It has been around long enough to be considered one of those “classic debates”: ERP warehouse management module or best-of-breed warehouse management system? One would think that by now this debate would have been settled. The facts and opinions have been examined for well over a decade, surely there must be a clear winner by now. If only it were that simple.
There are many reasons why this debate persists. One of the primary reasons is that companies are made up of departments and people that often have differing, or even conflicting, priorities. Sprinkled in among these differences are often strong opinions. Opinions are not easily altered and the people that hold them didn’t get to where they are by quickly letting go of theirs in the face of debate.
Another key factor that keeps this debate fresh is the expansion of the dilemma to small and medium size companies. Early in the debate, most of the buzz was around SAP and Oracle ERP versus tier 1 best-of-breed warehouse management systems (WMS). Today, many ERP providers to small and medium businesses (SMBs) are also venturing down the path of expanding their suites to include warehouse management functionality.
Although still playing catch-up, the likes of SAP and Oracle have made gains in the last few years and are closing the functionality gap versus best-of-breed warehouse management systems. Due to a later start, the same cannot be said of ERP providers to SMBs. In this space there still exists a significant gap with respect to warehouse management system functionality. If the debate were solely focused on functionality, it would be short-lived for SMBs. Since there are other factors to consider, the debate endures.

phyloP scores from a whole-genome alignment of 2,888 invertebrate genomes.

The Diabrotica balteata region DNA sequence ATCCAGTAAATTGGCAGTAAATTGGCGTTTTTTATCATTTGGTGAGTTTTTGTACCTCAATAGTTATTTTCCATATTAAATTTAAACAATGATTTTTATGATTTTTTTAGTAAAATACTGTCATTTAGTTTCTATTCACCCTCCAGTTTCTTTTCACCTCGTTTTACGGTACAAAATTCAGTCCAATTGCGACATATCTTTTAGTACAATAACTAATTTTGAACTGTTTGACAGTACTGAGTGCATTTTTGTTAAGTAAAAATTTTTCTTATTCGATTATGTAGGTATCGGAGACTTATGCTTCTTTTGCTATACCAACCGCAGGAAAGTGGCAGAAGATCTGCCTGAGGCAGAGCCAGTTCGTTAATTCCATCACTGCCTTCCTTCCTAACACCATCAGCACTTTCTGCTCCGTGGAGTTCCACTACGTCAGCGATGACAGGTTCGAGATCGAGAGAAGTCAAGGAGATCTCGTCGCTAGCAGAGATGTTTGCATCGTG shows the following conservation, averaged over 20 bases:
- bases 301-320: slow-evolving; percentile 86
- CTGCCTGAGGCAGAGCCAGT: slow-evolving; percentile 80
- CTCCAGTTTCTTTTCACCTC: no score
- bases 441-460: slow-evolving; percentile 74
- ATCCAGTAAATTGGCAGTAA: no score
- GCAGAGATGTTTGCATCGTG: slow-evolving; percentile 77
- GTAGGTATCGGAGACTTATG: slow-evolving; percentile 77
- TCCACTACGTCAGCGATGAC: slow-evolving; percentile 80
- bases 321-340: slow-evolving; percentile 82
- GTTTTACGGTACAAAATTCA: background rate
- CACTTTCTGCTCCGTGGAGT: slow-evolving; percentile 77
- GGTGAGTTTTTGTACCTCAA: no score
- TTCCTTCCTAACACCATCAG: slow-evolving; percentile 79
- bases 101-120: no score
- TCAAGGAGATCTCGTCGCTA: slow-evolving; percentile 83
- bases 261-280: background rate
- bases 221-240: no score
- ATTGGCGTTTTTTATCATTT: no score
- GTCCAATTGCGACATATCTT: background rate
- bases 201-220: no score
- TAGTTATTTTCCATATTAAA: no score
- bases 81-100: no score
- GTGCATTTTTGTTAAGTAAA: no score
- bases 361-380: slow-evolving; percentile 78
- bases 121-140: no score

The operations team will ultimately use the system to run their business so their primary focus will be on the system’s functionality. They will be looking for a system that not only meets their complex requirements today, but also a system that will enable them to grow, meet new requirements in the future, and that will provide tools to differentiate themselves from the competition.
The operations team will also be looking for a system that will ensure gains in operational efficiency. Maintaining the status quo in this area will be unacceptable. Systems implementations are difficult as there is a learning curve with new technology. Without the real benefits of increased operational efficiency and cost control, operations may resist the change and therefore adoption will be hindered. There will be the pervasive feeling of having fixed something that wasn’t broken.
So let’s take a closer look at functionality. ERP providers to SMB’s are in the early phases of creating warehouse management functionality. Naturally, any software company that is building a new product is going to start with the foundational elements. Just like constructing a building, if there isn’t a sound foundation, then anything else built on will be of no value. This is an important point. While it is clearly necessary to have a solid foundation and it is the correct place to start, it is not where the core value will be delivered from the system.